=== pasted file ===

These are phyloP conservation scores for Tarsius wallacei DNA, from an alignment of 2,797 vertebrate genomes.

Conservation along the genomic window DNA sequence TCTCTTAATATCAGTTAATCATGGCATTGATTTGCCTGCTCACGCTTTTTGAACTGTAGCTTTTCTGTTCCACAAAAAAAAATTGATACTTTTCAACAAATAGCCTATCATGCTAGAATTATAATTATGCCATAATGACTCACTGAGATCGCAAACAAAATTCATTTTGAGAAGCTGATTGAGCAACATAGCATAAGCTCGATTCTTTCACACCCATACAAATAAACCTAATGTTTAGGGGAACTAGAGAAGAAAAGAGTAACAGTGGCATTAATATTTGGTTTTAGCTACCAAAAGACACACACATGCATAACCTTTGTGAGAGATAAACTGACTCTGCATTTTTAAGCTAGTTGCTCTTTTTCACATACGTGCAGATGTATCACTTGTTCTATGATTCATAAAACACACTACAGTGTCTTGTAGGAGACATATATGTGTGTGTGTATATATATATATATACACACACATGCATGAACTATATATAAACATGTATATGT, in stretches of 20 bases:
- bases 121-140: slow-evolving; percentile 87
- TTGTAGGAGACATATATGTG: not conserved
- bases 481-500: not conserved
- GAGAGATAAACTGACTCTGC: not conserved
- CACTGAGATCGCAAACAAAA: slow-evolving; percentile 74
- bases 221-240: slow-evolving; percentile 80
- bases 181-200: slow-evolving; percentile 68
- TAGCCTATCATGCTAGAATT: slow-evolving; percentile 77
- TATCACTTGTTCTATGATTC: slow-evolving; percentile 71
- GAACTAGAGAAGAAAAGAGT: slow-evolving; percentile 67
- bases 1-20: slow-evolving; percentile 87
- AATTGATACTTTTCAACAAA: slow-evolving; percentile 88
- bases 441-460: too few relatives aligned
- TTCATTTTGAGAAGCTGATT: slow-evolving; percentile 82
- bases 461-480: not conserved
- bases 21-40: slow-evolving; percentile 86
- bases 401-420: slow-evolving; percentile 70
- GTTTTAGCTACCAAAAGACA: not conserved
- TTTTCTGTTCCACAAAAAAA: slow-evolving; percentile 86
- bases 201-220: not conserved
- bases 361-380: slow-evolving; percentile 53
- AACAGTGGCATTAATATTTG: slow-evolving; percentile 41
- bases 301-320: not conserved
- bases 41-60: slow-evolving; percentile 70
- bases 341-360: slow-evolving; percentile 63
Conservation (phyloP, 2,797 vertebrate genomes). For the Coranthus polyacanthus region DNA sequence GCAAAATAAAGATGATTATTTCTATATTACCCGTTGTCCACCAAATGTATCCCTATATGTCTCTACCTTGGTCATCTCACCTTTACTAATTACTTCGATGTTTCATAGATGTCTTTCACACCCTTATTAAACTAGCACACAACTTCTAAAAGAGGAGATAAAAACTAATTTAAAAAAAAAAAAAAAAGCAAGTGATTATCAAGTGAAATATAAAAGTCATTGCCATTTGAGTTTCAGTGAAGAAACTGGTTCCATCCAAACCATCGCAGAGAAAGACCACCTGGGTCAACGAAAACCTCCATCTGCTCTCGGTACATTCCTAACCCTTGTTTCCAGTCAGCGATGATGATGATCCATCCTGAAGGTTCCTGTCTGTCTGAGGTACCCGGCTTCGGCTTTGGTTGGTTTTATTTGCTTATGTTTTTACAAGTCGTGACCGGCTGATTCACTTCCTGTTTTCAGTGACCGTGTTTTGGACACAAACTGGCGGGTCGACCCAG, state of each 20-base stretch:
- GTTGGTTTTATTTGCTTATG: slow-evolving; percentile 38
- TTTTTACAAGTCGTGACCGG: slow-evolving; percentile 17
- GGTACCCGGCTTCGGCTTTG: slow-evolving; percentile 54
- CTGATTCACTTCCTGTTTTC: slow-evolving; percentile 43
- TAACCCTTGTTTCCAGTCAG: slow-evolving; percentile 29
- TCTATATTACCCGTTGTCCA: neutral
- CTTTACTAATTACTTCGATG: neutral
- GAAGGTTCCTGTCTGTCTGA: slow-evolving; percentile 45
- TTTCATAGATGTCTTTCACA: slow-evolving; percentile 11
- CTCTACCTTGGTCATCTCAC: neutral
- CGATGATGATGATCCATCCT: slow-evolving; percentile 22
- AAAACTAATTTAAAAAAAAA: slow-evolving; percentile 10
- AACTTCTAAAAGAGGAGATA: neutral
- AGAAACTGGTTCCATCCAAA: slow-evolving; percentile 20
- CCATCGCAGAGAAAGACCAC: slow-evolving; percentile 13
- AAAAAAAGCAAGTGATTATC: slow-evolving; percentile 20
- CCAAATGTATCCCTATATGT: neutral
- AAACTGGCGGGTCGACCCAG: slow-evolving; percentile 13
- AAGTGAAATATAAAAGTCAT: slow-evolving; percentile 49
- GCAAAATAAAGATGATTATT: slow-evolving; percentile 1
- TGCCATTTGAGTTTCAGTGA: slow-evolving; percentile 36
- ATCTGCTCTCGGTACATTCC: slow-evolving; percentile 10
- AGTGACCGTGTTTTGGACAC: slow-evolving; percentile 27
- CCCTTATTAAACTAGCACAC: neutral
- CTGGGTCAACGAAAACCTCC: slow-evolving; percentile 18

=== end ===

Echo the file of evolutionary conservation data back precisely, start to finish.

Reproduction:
These are phyloP conservation scores for Tarsius wallacei DNA, from an alignment of 2,797 vertebrate genomes.

Conservation along the genomic window DNA sequence TCTCTTAATATCAGTTAATCATGGCATTGATTTGCCTGCTCACGCTTTTTGAACTGTAGCTTTTCTGTTCCACAAAAAAAAATTGATACTTTTCAACAAATAGCCTATCATGCTAGAATTATAATTATGCCATAATGACTCACTGAGATCGCAAACAAAATTCATTTTGAGAAGCTGATTGAGCAACATAGCATAAGCTCGATTCTTTCACACCCATACAAATAAACCTAATGTTTAGGGGAACTAGAGAAGAAAAGAGTAACAGTGGCATTAATATTTGGTTTTAGCTACCAAAAGACACACACATGCATAACCTTTGTGAGAGATAAACTGACTCTGCATTTTTAAGCTAGTTGCTCTTTTTCACATACGTGCAGATGTATCACTTGTTCTATGATTCATAAAACACACTACAGTGTCTTGTAGGAGACATATATGTGTGTGTGTATATATATATATATACACACACATGCATGAACTATATATAAACATGTATATGT, in stretches of 20 bases:
- bases 121-140: slow-evolving; percentile 87
- TTGTAGGAGACATATATGTG: not conserved
- bases 481-500: not conserved
- GAGAGATAAACTGACTCTGC: not conserved
- CACTGAGATCGCAAACAAAA: slow-evolving; percentile 74
- bases 221-240: slow-evolving; percentile 80
- bases 181-200: slow-evolving; percentile 68
- TAGCCTATCATGCTAGAATT: slow-evolving; percentile 77
- TATCACTTGTTCTATGATTC: slow-evolving; percentile 71
- GAACTAGAGAAGAAAAGAGT: slow-evolving; percentile 67
- bases 1-20: slow-evolving; percentile 87
- AATTGATACTTTTCAACAAA: slow-evolving; percentile 88
- bases 441-460: too few relatives aligned
- TTCATTTTGAGAAGCTGATT: slow-evolving; percentile 82
- bases 461-480: not conserved
- bases 21-40: slow-evolving; percentile 86
- bases 401-420: slow-evolving; percentile 70
- GTTTTAGCTACCAAAAGACA: not conserved
- TTTTCTGTTCCACAAAAAAA: slow-evolving; percentile 86
- bases 201-220: not conserved
- bases 361-380: slow-evolving; percentile 53
- AACAGTGGCATTAATATTTG: slow-evolving; percentile 41
- bases 301-320: not conserved
- bases 41-60: slow-evolving; percentile 70
- bases 341-360: slow-evolving; percentile 63
Conservation (phyloP, 2,797 vertebrate genomes). For the Coranthus polyacanthus region DNA sequence GCAAAATAAAGATGATTATTTCTATATTACCCGTTGTCCACCAAATGTATCCCTATATGTCTCTACCTTGGTCATCTCACCTTTACTAATTACTTCGATGTTTCATAGATGTCTTTCACACCCTTATTAAACTAGCACACAACTTCTAAAAGAGGAGATAAAAACTAATTTAAAAAAAAAAAAAAAAGCAAGTGATTATCAAGTGAAATATAAAAGTCATTGCCATTTGAGTTTCAGTGAAGAAACTGGTTCCATCCAAACCATCGCAGAGAAAGACCACCTGGGTCAACGAAAACCTCCATCTGCTCTCGGTACATTCCTAACCCTTGTTTCCAGTCAGCGATGATGATGATCCATCCTGAAGGTTCCTGTCTGTCTGAGGTACCCGGCTTCGGCTTTGGTTGGTTTTATTTGCTTATGTTTTTACAAGTCGTGACCGGCTGATTCACTTCCTGTTTTCAGTGACCGTGTTTTGGACACAAACTGGCGGGTCGACCCAG, state of each 20-base stretch:
- GTTGGTTTTATTTGCTTATG: slow-evolving; percentile 38
- TTTTTACAAGTCGTGACCGG: slow-evolving; percentile 17
- GGTACCCGGCTTCGGCTTTG: slow-evolving; percentile 54
- CTGATTCACTTCCTGTTTTC: slow-evolving; percentile 43
- TAACCCTTGTTTCCAGTCAG: slow-evolving; percentile 29
- TCTATATTACCCGTTGTCCA: neutral
- CTTTACTAATTACTTCGATG: neutral
- GAAGGTTCCTGTCTGTCTGA: slow-evolving; percentile 45
- TTTCATAGATGTCTTTCACA: slow-evolving; percentile 11
- CTCTACCTTGGTCATCTCAC: neutral
- CGATGATGATGATCCATCCT: slow-evolving; percentile 22
- AAAACTAATTTAAAAAAAAA: slow-evolving; percentile 10
- AACTTCTAAAAGAGGAGATA: neutral
- AGAAACTGGTTCCATCCAAA: slow-evolving; percentile 20
- CCATCGCAGAGAAAGACCAC: slow-evolving; percentile 13
- AAAAAAAGCAAGTGATTATC: slow-evolving; percentile 20
- CCAAATGTATCCCTATATGT: neutral
- AAACTGGCGGGTCGACCCAG: slow-evolving; percentile 13
- AAGTGAAATATAAAAGTCAT: slow-evolving; percentile 49
- GCAAAATAAAGATGATTATT: slow-evolving; percentile 1
- TGCCATTTGAGTTTCAGTGA: slow-evolving; percentile 36
- ATCTGCTCTCGGTACATTCC: slow-evolving; percentile 10
- AGTGACCGTGTTTTGGACAC: slow-evolving; percentile 27
- CCCTTATTAAACTAGCACAC: neutral
- CTGGGTCAACGAAAACCTCC: slow-evolving; percentile 18